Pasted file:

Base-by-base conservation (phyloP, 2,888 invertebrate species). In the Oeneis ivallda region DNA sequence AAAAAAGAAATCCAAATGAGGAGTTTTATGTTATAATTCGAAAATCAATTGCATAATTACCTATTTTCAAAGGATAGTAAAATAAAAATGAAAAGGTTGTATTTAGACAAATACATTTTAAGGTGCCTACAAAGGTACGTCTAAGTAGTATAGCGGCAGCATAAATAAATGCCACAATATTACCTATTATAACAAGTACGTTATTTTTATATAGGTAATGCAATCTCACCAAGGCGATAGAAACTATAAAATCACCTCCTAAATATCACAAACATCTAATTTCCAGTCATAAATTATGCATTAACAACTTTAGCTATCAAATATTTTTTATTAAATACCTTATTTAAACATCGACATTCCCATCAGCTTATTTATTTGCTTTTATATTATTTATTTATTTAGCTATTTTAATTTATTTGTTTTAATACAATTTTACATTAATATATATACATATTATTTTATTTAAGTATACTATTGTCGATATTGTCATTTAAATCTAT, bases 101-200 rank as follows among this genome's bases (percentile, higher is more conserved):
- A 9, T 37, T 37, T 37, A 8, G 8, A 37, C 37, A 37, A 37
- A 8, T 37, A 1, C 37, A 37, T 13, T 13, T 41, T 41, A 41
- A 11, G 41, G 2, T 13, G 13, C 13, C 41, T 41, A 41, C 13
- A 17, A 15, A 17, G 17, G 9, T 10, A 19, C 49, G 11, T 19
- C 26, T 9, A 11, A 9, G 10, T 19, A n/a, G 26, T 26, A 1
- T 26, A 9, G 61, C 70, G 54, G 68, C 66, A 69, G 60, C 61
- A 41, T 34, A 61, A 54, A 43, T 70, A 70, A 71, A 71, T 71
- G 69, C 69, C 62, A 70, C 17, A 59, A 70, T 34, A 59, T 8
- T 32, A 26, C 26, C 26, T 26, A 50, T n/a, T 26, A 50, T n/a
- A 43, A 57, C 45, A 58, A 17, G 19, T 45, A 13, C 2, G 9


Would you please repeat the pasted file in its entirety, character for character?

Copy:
Base-by-base conservation (phyloP, 2,888 invertebrate species). In the Oeneis ivallda region DNA sequence AAAAAAGAAATCCAAATGAGGAGTTTTATGTTATAATTCGAAAATCAATTGCATAATTACCTATTTTCAAAGGATAGTAAAATAAAAATGAAAAGGTTGTATTTAGACAAATACATTTTAAGGTGCCTACAAAGGTACGTCTAAGTAGTATAGCGGCAGCATAAATAAATGCCACAATATTACCTATTATAACAAGTACGTTATTTTTATATAGGTAATGCAATCTCACCAAGGCGATAGAAACTATAAAATCACCTCCTAAATATCACAAACATCTAATTTCCAGTCATAAATTATGCATTAACAACTTTAGCTATCAAATATTTTTTATTAAATACCTTATTTAAACATCGACATTCCCATCAGCTTATTTATTTGCTTTTATATTATTTATTTATTTAGCTATTTTAATTTATTTGTTTTAATACAATTTTACATTAATATATATACATATTATTTTATTTAAGTATACTATTGTCGATATTGTCATTTAAATCTAT, bases 101-200 rank as follows among this genome's bases (percentile, higher is more conserved):
- A 9, T 37, T 37, T 37, A 8, G 8, A 37, C 37, A 37, A 37
- A 8, T 37, A 1, C 37, A 37, T 13, T 13, T 41, T 41, A 41
- A 11, G 41, G 2, T 13, G 13, C 13, C 41, T 41, A 41, C 13
- A 17, A 15, A 17, G 17, G 9, T 10, A 19, C 49, G 11, T 19
- C 26, T 9, A 11, A 9, G 10, T 19, A n/a, G 26, T 26, A 1
- T 26, A 9, G 61, C 70, G 54, G 68, C 66, A 69, G 60, C 61
- A 41, T 34, A 61, A 54, A 43, T 70, A 70, A 71, A 71, T 71
- G 69, C 69, C 62, A 70, C 17, A 59, A 70, T 34, A 59, T 8
- T 32, A 26, C 26, C 26, T 26, A 50, T n/a, T 26, A 50, T n/a
- A 43, A 57, C 45, A 58, A 17, G 19, T 45, A 13, C 2, G 9